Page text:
I hope you don’t mind me answering this publicly – I want to tag in some people who are more knowledgeable than I. @eupheme-butterfly and @theheadlesshashasheen would be my first two recommendations; they know all kinds of things I don’t.
Hekate is, iirc, generally regarded as a Thracian goddess. I’m not a history buff particularly, but as far as I know Thrace is the region where Bulgaria, Turkey, and Greece come together. I don’t know how “Greek” Thrace was considered in ancient times, because as I mentioned history isn’t my thing and that’s why I tagged smart people, but Orpheus is supposed to have been Thracian, and I thiiink some of the Orphic/Dionysian mysteries have roots in Thracian myths, or some other connection to Thrace.
I don’t know how other people decide which version of the mythology to take into their practice. They might feel most attached to a particular interpretation, time period, or geographic location. They might accept that all versions are true and kinda dip in and out from one situation to another.
They might get involved in mind-bending mystery religions that render this a non-issue.I really don’t have any idea what the decision-making process is like for other people. I haven’t exactly made any sort of systemic decisions for myself – I go with what’s … hm. With what fits best for me/what best connects to other things.
Okay, before we get into Hekate and her origins, let’s talk about the barbarians:
The tribes that the Greeks called the Thracians started migrating into Europe somewhere between 7,800 and 5,800 BCE (according to Dan Attrell in Dead Kings and Savior Gods) out of Anatolia. They spread all across the Black Sea, and into the Russian steppes. Others spread down the Danube almost to Germany. Telling the difference between these tribes, those that arrived later following a similar migration point, is terribly hard. In some respects, the Thracians, the Scythians, the Germanic tribes, and even the Celts are very similar, especially in regions where their interactions overlapped.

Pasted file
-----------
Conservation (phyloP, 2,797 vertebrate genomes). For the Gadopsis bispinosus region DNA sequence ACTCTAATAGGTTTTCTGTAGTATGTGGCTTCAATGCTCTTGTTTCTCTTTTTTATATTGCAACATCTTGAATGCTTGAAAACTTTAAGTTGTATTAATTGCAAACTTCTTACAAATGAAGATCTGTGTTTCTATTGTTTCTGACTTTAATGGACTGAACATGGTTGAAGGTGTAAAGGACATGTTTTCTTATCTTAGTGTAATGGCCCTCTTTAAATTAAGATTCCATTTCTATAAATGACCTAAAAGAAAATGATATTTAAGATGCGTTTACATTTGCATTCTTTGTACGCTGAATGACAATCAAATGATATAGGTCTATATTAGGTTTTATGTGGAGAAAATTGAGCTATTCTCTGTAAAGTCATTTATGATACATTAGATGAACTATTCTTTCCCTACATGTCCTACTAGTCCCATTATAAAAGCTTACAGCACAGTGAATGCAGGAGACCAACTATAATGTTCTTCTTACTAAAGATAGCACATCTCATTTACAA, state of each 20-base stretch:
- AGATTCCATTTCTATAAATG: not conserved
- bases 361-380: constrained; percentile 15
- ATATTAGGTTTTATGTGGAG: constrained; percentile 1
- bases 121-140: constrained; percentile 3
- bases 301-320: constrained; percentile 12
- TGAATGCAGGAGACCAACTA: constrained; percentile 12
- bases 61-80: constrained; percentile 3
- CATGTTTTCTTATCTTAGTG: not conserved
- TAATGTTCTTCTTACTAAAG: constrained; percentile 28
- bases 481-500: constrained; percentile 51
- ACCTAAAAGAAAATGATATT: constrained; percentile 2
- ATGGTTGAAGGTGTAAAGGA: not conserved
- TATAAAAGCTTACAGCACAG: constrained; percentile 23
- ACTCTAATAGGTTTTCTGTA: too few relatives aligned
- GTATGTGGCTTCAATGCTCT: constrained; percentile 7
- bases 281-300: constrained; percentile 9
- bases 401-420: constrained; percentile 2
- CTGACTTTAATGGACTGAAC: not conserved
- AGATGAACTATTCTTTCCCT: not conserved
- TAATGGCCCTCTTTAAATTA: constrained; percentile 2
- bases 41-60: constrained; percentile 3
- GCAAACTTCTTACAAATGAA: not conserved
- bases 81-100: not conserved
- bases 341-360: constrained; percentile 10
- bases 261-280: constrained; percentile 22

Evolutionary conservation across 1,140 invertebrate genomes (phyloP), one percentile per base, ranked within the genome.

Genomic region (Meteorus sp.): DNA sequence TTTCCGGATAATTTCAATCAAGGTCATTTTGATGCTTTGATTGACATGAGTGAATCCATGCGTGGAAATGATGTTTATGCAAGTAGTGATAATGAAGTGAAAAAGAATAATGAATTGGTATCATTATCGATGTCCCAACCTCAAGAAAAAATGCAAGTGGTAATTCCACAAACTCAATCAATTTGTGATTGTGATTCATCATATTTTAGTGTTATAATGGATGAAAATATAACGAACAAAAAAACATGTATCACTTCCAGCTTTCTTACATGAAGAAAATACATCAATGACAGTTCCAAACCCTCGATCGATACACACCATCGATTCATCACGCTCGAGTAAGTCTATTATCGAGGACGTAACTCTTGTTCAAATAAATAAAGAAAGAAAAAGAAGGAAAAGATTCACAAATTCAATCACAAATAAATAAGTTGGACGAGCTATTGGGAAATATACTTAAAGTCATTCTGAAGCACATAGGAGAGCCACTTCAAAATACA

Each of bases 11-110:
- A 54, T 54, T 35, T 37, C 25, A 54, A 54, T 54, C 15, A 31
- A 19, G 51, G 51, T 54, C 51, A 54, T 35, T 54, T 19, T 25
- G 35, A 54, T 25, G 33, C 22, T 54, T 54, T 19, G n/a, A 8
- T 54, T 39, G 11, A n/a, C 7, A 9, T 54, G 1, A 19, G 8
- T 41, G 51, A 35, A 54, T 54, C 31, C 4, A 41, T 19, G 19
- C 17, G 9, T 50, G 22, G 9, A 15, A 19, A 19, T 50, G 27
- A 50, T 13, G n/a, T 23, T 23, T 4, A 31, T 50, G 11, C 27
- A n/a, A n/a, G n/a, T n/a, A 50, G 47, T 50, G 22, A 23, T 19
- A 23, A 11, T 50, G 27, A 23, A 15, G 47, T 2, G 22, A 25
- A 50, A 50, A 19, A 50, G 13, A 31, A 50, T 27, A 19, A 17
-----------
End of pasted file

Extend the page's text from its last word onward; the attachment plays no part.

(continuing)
But the Thracian tribes in the Black Sea are fascinating. They either got along very well with Greek colonizers, or they took to what they had always known and had brought many tribes to Europe in the first place: piracy. Others, more inland, became expert blacksmiths – their forging has been found in Ireland, Germany, and Rome – and mercenaries who supplied troops to many major conflicts in the ancient world. For a price, you could have a Priest-King of Sabazius fuck up your enemies. Some tribes (particularly in Bulgaria and Romania) spoke old Iranian, and their Gods go back to Anatolia.
It is from Anatolia that Hekate likely comes from. But chances are that strands of the deity’s cult melded with others; Thessaly, for instance, was viewed as quasi-barbarian in the outlook of its people, and fictional depictions of Hekate and her cult are often from there.
But… is Hekate a Thracian Goddess? That’s a problem, according to Anomalous Thracian, to answer. Bendis certainly is, and is similar. And there are a lot of Goddesses who were similar in the barbarian world. But when the Greek writers tended to encounter them, they often mangled the deities together. It is even harder to make sense of barbarian Goddesses, despite the fact they probably influenced religious cults in colonies across the Black Sea, than it is male barbarian deities.
I don’t know if this answers any questions, but I hope it helps?
You always help – and thank you much!
I’ll second a likely Anatolian origin, though things get pretty muddy back that far. And I know Georgi Mishev favors the Bulgarian origin.
The site at Lagina goes back to at least the 5th c. BCE, though they have yet to confirm that it was still dedicated to Her at that point in time.